Barzani still faces major obstacles in his attempts to transform Iraqi Kurdistan into an independent state. The oil-dependent economy has languished with the fall in prices; the majority of the workforce is on the public sector payroll and is only receiving partial salary payments from the cash-strapped government. “If we wait to have the ideal situation to have a solution to every single problem, that’s not going to happen,” he said.

The issue of disputed territories — lands claimed by both Baghdad and Erbil and home to many of Iraq’s minority communities — also remains unresolved. The Kurdistan Regional Government hopes that de facto control of the territory it seeks to incorporate, including the oil-rich city of Kirkuk, will render this point moot. For minorities living in disputed territories, he said a “no” vote would suffice to indicate their preference for remaining part of federal Iraq. “They have the option not to vote,” Barzani said. “If they need another referendum, then maybe after that.”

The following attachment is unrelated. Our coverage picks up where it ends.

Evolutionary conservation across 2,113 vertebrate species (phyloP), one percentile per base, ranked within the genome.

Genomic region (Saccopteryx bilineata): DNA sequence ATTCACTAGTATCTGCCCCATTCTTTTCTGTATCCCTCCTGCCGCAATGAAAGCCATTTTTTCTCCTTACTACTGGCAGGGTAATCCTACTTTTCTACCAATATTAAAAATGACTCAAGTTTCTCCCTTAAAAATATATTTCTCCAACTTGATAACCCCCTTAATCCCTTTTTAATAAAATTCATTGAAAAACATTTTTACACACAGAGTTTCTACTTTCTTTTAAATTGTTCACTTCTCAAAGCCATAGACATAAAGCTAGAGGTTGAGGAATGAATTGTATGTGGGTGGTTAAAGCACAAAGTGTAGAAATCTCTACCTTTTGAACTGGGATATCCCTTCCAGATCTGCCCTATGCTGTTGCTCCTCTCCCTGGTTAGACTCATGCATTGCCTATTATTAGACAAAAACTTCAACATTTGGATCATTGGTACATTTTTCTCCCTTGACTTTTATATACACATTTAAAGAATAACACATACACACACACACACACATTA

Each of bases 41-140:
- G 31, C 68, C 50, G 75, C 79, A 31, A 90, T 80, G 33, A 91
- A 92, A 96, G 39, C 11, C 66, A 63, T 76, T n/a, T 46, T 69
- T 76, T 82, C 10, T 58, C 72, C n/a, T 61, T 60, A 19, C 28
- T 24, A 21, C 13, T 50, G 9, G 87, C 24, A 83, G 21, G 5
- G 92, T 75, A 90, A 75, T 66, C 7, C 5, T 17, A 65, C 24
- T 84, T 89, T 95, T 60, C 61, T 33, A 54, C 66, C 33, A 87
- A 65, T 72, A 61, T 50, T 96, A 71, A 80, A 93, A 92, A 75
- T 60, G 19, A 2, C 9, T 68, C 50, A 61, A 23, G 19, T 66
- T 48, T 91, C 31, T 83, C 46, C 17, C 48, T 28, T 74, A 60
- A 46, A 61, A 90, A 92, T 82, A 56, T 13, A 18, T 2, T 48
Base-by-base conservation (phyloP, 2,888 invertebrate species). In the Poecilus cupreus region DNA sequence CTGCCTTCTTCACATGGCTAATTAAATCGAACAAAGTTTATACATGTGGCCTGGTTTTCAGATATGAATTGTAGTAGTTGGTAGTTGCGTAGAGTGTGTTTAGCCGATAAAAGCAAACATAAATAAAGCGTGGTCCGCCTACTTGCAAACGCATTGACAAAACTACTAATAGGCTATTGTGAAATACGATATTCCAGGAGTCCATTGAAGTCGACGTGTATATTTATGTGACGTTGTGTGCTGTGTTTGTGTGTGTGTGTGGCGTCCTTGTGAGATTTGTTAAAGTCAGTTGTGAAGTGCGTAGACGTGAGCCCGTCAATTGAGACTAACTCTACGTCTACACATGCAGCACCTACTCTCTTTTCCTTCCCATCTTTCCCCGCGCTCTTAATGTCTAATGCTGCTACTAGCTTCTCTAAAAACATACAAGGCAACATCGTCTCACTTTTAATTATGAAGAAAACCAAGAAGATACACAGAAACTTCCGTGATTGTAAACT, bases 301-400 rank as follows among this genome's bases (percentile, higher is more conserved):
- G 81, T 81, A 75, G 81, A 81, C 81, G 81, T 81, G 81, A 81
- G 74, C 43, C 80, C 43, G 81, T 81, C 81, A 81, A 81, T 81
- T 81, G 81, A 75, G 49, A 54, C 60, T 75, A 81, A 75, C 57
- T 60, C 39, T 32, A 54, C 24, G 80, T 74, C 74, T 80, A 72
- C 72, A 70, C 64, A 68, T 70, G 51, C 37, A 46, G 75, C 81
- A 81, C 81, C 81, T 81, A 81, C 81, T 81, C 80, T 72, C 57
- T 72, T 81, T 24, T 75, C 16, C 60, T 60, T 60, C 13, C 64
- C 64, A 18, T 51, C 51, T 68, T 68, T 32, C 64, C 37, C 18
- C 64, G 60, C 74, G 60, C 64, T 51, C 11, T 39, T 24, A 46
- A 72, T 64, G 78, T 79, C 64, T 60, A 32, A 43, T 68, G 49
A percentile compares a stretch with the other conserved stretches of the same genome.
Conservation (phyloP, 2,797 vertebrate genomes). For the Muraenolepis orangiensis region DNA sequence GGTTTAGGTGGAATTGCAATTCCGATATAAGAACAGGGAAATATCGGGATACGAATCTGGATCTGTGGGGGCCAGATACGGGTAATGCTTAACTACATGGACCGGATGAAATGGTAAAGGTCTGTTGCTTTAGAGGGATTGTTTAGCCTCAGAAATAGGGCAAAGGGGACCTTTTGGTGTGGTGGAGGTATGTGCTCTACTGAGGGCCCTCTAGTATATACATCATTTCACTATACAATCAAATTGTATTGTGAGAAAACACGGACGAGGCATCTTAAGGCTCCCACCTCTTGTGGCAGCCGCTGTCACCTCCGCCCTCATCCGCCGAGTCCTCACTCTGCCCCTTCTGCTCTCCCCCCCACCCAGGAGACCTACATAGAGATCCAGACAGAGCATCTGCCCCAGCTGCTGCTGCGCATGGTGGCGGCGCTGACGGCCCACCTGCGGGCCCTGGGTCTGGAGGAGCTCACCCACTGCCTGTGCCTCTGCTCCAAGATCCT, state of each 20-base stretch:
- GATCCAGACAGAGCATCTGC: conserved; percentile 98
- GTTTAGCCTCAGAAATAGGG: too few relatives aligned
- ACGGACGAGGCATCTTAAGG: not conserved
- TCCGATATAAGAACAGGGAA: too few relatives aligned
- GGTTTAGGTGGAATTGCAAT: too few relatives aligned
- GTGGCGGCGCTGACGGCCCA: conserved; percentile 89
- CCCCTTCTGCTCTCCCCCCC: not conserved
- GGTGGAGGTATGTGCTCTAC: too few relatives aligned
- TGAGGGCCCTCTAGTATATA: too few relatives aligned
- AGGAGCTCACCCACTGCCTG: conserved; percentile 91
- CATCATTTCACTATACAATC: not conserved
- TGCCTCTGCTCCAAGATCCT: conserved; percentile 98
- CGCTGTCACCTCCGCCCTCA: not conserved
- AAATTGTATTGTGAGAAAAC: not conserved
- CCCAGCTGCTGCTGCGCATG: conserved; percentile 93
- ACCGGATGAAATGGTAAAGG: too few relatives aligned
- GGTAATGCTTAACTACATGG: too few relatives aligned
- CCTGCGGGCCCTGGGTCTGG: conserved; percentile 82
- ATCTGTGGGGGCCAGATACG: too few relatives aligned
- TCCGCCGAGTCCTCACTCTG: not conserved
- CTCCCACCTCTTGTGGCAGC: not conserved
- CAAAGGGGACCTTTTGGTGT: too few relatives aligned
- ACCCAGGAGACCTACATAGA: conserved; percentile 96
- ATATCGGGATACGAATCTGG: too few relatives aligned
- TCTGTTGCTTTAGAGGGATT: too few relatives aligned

The referendum also lacks a legal mechanism for implementing its results — at most, it will be seen as providing officials with a mandate to pursue secession talks. “We are going to start serious, peaceful negotiations and dialogue with Baghdad,” Barzani said. “We don’t want also to accept to be their subordinate. This is in order to prevent a big problem, prevent a bloody war and the deterioration of the security of the whole region.”